Heating and Cooling
HEATING & AIR CONDITIONING Heating, ventilating, and air conditioning (HVAC) uses the largest chunk of your home energy dollars. In fact, Heating/Cooling in an average household makes up 42% of your energy bill. By keeping them running “lean and mean” you will save money by conserving energy. You can also save as much as 10% per year on your energy bill by setting your thermostat back 7-10 degrees for 8 hours a day while you are at work.
- HVAC systems should be checked to verify they are moving the correct amount of air. A HVAC technician can tell you if it is.
- Heat pumps and air conditioning systems should be checked annually to verify they are properly charged, strictly in accordance with manufacturer guidelines.
- Inside and outside coils should be kept clean and free of debris.
- Gas furnaces should be tuned for maximum combustion efficiency.
- Change HVAC air filter monthly. We recommend low air flow resistive filters.
- Have an HVAC technician check carefully for duct leaks. Leaks that are found should be sealed with fiberglass mesh and mastic sealant.
- Check your duct system for leaks at the return, air handler, and supply. If you have a mobile home check at the grill located on your wall, cross over ducts, and down flow air handler, for leaks.
What type of heating/cooling system should I buy? You have many choices when it comes to selecting an HVAC system. Here are some things to consider:
• There are three types of heat pumps:
- Air-to-air- heat pumps achieve higher efficiencies by transferring heat between your house and the outside air temperature.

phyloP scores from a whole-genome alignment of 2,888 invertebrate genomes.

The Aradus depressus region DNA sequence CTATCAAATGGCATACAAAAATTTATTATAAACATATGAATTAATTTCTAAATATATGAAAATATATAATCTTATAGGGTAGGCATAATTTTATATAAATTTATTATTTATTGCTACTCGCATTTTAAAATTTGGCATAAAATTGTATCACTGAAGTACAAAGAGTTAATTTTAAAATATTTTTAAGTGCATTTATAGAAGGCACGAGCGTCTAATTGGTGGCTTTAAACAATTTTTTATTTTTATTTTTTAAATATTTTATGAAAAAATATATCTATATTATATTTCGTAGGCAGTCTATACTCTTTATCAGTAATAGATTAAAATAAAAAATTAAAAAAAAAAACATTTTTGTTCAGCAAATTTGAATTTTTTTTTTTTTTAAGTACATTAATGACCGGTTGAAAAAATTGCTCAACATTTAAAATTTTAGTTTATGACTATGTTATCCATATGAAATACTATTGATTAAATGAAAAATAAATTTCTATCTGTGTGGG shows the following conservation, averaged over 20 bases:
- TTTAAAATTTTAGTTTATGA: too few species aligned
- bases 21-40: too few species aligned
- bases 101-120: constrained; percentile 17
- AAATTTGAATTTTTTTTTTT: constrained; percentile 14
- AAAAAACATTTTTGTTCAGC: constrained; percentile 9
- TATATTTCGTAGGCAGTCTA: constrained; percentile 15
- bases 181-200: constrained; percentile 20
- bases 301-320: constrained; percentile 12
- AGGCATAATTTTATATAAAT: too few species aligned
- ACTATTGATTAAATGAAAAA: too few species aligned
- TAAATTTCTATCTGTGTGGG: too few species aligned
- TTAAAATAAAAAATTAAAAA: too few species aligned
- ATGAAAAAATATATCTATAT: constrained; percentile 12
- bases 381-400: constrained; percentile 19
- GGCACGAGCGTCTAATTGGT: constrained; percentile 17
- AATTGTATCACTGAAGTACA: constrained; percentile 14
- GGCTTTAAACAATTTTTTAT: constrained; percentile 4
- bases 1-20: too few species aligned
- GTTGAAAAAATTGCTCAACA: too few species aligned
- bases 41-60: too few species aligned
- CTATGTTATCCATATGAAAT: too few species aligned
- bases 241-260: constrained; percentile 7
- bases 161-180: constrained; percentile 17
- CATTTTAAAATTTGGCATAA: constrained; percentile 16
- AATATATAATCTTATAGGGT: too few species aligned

- Water source- heat pumps achieve higher efficiencies by transferring heat between your house a nearby water source.
- Geothermal- heat pumps achieve higher efficiencies by transferring heat between your house and the ground.
The most common type of heat pump is the air-source heat pump, which transfers heat between your house and the outside air. Today's heat pump can reduce your electricity use for heating by approximately 50% compared to electric resistance heating such as furnaces and baseboard heaters.
• The efficiency of a cooling system is expressed as a SEER (Seasonal Energy Efficiency Ratio) number. The higher the SEER (Cooling) rating and HSPF (Heating) rating the lower the operating cost. Use the Energy Star® efficiency as your guide. http://www.energystar.gov
• Ductless or mini split heat pumps are a great choice, where possible.
• Systems with higher SEERs and HSPFs cost more initially, but have lower operating costs. Split-system heat pumps with an ENERGY STAR® label have SEERs of 14.5 or higher and HSPFs of 8.2 or higher.